TRA CKs 13-15

Guitar Techniques - - Play: Pentatonic -

Rock Ex 10 This ex­am­ple draws from the B mi­nor pen­ta­tonic scale, ba­si­cally us­ing shape 1 and adding a fur­ther note from the scale on each string by way of tap­ping with ei­ther the first fin­ger (i) or sec­ond fin­ger (m) of your pick­ing hand. Try this Van Halen style se­quen­tial triplet lick both with a clean sound (to gain strength of ex­e­cu­tion) and then with loads of dis­tor­tion (to hone your mut­ing tech­nique in or­der to avoid lots of un­wanted string noise).

Countr y Ex 11 For our first coun­try style ex­am­ple we are in A mi­nor pen­ta­tonic. It’s a shuf­fled 8ths feel and the held and re-picked bend from 7th fret to 9th fret on the third string is a com­mon idea in this genre - aim to get the 8th fret on the sec­ond string ring­ing si­mul­ta­ne­ously as well.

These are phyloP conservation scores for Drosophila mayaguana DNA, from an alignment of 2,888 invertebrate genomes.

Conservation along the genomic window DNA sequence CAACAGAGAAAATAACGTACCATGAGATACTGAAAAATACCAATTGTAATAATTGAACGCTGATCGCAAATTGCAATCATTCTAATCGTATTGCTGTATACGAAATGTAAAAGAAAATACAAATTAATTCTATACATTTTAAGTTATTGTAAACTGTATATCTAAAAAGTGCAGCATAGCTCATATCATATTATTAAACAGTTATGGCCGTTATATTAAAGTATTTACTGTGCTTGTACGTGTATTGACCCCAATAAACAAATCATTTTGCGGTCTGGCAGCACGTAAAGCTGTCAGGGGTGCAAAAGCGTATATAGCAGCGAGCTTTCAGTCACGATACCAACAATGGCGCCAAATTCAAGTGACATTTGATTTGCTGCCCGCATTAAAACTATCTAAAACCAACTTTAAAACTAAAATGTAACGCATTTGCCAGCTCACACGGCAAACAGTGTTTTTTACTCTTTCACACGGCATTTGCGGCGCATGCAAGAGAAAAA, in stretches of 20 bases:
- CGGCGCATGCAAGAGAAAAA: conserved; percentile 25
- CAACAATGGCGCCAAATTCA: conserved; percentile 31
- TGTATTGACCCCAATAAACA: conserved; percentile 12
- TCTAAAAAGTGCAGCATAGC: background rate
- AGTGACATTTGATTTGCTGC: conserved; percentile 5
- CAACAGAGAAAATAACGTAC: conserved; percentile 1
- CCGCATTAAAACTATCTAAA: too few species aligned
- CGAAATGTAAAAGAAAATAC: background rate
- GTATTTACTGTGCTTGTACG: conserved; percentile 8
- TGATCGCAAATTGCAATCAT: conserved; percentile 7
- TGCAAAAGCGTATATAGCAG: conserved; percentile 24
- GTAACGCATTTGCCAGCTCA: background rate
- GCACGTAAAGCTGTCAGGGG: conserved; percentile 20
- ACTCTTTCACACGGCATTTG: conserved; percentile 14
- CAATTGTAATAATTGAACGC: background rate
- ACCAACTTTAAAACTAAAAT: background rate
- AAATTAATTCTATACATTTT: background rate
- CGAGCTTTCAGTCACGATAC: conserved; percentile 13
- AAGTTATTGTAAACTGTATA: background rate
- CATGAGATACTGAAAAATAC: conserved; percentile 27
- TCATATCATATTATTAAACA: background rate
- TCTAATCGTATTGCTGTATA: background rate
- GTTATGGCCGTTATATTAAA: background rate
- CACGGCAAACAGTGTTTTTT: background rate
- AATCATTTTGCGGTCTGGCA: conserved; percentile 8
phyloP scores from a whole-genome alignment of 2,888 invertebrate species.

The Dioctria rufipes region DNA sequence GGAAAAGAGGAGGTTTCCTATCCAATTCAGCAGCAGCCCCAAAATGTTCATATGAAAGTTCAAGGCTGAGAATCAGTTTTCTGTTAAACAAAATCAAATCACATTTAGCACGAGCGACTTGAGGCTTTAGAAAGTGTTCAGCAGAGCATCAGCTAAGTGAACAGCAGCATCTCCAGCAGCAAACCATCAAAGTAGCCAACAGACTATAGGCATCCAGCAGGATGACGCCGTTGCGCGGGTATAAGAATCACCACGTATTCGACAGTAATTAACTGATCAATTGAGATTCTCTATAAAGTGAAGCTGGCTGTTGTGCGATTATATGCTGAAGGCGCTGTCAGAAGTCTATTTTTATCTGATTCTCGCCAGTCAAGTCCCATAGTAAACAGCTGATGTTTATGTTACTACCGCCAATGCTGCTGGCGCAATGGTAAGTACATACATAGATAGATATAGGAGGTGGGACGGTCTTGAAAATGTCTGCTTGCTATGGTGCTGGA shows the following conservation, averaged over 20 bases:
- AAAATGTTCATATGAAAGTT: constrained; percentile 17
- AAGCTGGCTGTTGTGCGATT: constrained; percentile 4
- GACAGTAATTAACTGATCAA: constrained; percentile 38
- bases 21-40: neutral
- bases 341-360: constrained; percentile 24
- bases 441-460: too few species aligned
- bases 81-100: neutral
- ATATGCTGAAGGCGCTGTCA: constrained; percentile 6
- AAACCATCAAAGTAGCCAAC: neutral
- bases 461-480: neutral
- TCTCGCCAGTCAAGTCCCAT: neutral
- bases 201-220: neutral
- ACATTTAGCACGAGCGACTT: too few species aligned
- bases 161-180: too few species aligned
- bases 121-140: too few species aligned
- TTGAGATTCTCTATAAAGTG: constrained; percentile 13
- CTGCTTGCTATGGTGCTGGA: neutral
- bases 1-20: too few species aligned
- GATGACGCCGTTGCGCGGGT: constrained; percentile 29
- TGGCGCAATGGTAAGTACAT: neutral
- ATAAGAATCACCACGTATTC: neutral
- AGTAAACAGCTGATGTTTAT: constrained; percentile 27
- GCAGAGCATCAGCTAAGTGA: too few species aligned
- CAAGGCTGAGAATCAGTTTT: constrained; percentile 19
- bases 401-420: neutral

Countr y Ex 12 This ex­am­ple con­tains some fiery coun­try style licks and the ba­sic rule is that we are us­ing the cor­re­spond­ing ma­jor pen­ta­tonic for each chord in this I, IV, V, I pro­gres­sion. That gives us G ma­jor pen­ta­tonic (E mi­nor pen­ta­tonic), C ma­jor pen­ta­tonic (A mi­nor pen­ta­tonic) and D ma­jor pen­ta­tonic (B mi­nor pen­ta­tonic). See how the same ring­ing bend-based lick from Ex­am­ple 11 is used for both the C and D chords, es­sen­tially bend­ing from the 2nd to the 3rd of each chord, while adding the 5th to the mix as well. We also get a lit­tle bluesy in the fi­nal bar, with a semi­tone bend up to the mi­nor 3rd (Bb), which if you see it from the per­spec­tive of E mi­nor pen­ta­tonic is the so- called ‘blue note’ (flat 5) of the scale.

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